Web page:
A record-breaking 46 percent of Americans have used the Internet to get political news and share their thoughts about the campaign this year, according to a survey released today by the Pew Research Center.
And while Sen. John McCain may have been the first major presidential candidate to harness the power of the Internet for fundraising in 2000, the survey finds Sen. Barack Obama is winning the online political war in 2008.
"People are using technology in more intense and enthusiastic ways for him," Lee Rainie, director of the Pew Center's Internet & American Life Project, said of Obama.
The survey found 65 percent of wired Obama supporters said they got political news and information on the Internet this year compared with 56 percent of McCain backers.
Online Democrats are outpacing wired Republicans in contributing money online, using social networking sites for political reasons, watching online video and signing up for campaign emails — largely because more tech-savvy young people are Democrats.
The latest Pew survey said younger online political users tilt in favor of the Democrats in general and Obama in particular.
Those findings are of no surprise to Chris Hughes, 24, one of Obama's brightest foot soldiers in his online political campaign.
"Our Web presence has just been a very high priority for this campaign from Day One," Hughes said from his office in Obama's Chicago headquarters in a telephone interview with ABC News.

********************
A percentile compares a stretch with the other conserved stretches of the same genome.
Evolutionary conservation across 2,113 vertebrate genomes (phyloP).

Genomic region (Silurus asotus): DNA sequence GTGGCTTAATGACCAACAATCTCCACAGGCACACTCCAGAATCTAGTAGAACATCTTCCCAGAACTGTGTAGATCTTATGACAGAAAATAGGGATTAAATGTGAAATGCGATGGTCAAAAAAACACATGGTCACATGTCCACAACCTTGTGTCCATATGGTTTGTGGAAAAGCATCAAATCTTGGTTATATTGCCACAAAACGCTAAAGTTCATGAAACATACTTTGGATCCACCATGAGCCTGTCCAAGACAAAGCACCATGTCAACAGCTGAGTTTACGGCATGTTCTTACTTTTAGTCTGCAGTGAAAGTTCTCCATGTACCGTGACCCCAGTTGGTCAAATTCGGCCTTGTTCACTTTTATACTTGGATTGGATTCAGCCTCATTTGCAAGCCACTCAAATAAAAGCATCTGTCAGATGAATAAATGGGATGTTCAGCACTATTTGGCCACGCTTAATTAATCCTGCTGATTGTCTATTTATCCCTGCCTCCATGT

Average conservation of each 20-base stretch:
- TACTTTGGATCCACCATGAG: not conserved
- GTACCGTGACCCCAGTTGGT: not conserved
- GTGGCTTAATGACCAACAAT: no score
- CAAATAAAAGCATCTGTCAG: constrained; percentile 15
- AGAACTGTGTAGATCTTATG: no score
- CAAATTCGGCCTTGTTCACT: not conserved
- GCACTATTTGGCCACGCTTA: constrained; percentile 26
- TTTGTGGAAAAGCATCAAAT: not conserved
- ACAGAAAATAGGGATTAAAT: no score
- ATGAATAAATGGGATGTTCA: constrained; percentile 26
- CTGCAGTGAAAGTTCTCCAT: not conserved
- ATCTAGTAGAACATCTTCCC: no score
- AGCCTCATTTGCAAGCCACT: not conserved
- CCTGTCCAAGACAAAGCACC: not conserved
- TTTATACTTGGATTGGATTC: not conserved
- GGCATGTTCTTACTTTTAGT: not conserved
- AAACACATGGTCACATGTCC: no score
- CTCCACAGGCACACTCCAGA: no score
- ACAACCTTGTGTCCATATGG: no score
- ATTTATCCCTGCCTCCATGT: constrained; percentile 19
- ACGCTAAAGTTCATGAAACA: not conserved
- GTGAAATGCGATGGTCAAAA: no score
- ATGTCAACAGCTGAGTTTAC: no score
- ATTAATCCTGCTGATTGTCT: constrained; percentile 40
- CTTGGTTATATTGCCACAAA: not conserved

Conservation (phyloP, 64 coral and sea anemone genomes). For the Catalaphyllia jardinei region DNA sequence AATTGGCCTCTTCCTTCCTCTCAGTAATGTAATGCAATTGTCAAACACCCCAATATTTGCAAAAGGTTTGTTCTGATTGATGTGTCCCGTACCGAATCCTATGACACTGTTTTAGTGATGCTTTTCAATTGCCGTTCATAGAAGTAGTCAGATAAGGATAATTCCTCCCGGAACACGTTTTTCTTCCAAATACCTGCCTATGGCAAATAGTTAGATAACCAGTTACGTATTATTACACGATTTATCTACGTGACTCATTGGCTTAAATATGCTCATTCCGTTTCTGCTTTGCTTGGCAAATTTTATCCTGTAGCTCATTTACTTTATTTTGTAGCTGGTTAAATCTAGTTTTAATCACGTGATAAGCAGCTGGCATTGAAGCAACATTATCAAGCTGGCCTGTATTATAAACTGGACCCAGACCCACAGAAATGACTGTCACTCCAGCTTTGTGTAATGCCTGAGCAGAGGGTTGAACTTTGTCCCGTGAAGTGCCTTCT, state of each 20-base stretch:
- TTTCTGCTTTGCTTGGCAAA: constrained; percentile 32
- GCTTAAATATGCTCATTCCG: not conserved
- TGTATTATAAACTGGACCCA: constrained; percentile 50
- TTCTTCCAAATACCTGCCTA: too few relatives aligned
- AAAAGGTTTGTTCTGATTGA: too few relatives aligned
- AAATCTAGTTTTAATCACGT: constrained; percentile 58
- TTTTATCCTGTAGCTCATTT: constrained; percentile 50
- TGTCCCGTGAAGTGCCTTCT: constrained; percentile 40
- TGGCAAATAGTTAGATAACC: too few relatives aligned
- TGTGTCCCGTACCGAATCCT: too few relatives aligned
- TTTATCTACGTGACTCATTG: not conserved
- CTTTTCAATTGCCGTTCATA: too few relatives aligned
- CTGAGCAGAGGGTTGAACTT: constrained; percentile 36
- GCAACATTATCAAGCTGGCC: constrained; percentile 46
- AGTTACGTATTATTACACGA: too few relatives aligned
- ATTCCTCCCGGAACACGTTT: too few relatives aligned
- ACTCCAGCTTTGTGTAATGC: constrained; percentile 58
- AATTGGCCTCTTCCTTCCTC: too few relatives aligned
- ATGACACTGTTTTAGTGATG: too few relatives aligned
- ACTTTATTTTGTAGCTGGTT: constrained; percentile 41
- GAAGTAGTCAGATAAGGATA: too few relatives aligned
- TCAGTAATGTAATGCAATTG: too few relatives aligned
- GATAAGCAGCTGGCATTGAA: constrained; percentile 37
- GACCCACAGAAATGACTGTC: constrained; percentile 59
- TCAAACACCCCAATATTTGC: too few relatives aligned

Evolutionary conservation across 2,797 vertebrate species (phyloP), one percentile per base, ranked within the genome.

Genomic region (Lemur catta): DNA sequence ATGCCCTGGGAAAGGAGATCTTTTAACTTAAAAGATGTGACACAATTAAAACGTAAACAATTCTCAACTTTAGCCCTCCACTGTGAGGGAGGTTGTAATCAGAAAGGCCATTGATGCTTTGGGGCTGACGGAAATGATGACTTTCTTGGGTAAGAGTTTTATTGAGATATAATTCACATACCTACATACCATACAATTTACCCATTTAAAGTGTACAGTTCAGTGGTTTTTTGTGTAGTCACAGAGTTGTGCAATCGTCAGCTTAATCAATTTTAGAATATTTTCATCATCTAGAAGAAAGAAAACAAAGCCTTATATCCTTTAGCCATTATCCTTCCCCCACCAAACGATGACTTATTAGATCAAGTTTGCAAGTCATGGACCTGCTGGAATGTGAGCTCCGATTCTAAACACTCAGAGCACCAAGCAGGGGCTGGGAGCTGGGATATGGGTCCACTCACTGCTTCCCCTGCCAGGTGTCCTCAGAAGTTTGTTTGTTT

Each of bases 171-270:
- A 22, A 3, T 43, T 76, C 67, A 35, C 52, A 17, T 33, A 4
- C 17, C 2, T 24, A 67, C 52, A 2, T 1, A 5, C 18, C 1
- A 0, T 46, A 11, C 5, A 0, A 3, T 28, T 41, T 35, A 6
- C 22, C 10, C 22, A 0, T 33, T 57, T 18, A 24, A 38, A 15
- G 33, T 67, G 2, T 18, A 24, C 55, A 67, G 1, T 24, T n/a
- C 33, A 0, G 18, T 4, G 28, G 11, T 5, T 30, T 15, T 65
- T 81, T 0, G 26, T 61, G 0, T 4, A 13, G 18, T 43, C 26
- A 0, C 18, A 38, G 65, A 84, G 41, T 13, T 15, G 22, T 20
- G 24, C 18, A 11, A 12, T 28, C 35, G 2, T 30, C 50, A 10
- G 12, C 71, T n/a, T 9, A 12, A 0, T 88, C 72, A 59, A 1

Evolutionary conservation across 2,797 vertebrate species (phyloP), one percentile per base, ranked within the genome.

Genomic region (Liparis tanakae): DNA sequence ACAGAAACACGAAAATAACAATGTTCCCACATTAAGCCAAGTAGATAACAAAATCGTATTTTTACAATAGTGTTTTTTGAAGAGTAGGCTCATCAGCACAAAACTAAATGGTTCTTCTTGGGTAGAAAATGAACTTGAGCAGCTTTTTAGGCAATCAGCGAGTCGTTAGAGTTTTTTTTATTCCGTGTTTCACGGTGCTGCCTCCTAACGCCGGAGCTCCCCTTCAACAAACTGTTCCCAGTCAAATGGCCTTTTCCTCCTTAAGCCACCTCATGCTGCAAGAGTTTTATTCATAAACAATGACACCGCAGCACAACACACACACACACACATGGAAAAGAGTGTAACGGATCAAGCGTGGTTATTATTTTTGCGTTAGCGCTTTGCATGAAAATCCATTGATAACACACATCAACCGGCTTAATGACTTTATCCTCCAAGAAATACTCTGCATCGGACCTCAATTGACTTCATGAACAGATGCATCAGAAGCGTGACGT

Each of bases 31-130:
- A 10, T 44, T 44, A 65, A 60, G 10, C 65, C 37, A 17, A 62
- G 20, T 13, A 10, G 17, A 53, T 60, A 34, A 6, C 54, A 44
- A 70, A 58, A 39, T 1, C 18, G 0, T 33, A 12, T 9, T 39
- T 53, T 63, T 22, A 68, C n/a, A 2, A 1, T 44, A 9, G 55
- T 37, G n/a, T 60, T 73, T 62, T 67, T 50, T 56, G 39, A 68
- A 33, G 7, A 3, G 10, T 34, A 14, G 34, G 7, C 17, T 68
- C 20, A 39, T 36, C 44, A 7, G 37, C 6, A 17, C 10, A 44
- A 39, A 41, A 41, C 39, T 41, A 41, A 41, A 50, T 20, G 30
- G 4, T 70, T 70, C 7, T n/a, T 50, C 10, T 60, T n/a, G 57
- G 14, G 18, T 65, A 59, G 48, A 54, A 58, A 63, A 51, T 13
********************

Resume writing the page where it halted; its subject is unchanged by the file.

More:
Four years ago, Hughes was a Harvard sophomore, helping his two roommates develop what would become Facebook Inc., the popular social networking Web site.
But when he learned Obama was running for president a year and a half ago, Hughes left Silicon Valley and put his Facebook career on hold to focus on what he calls "online grassroots organizing" for the campaign.
"Barack Obama and his past as a community organizer has meant that he'd internalized the real power of everyday people to change the political process when they get involved," Hughes said. "He's understood from the very beginning that the Internet makes it easier for everyday people to find ways to support the campaign, to get involved."
Hughes is part of a 20-person new media team led by Obama campaign Internet director Joe Rospars, a key Internet staffer for Gov. Howard Dean's 2004 presidential bid.
He's focused on connecting Obama supporters on social networking sites such as Facebook, MySpace and primarily, on my.barackobama.com, where people can learn about Obama, create campaign events, and share thoughts about the campaign with each other and the campaign.
But unlike Facebook, Hughes said Obama's Web site is "less about building up a community of people" and "more about investing those people who already support us with the tools for them to reach out in real life and real communities to their friends, their family, their neighbors to bring them into the campaign."
Hughes lately has been working to coordinate online a "Day of National House Parties" for Obama on June 28.
"The idea here is that we're finally done with the primary, and it's time to bring together people who might have been Clinton supporters, independents or disaffected Republicans, and the best way to get them into the campaign is to have Obama supporters reach out to them directly and have them at their house."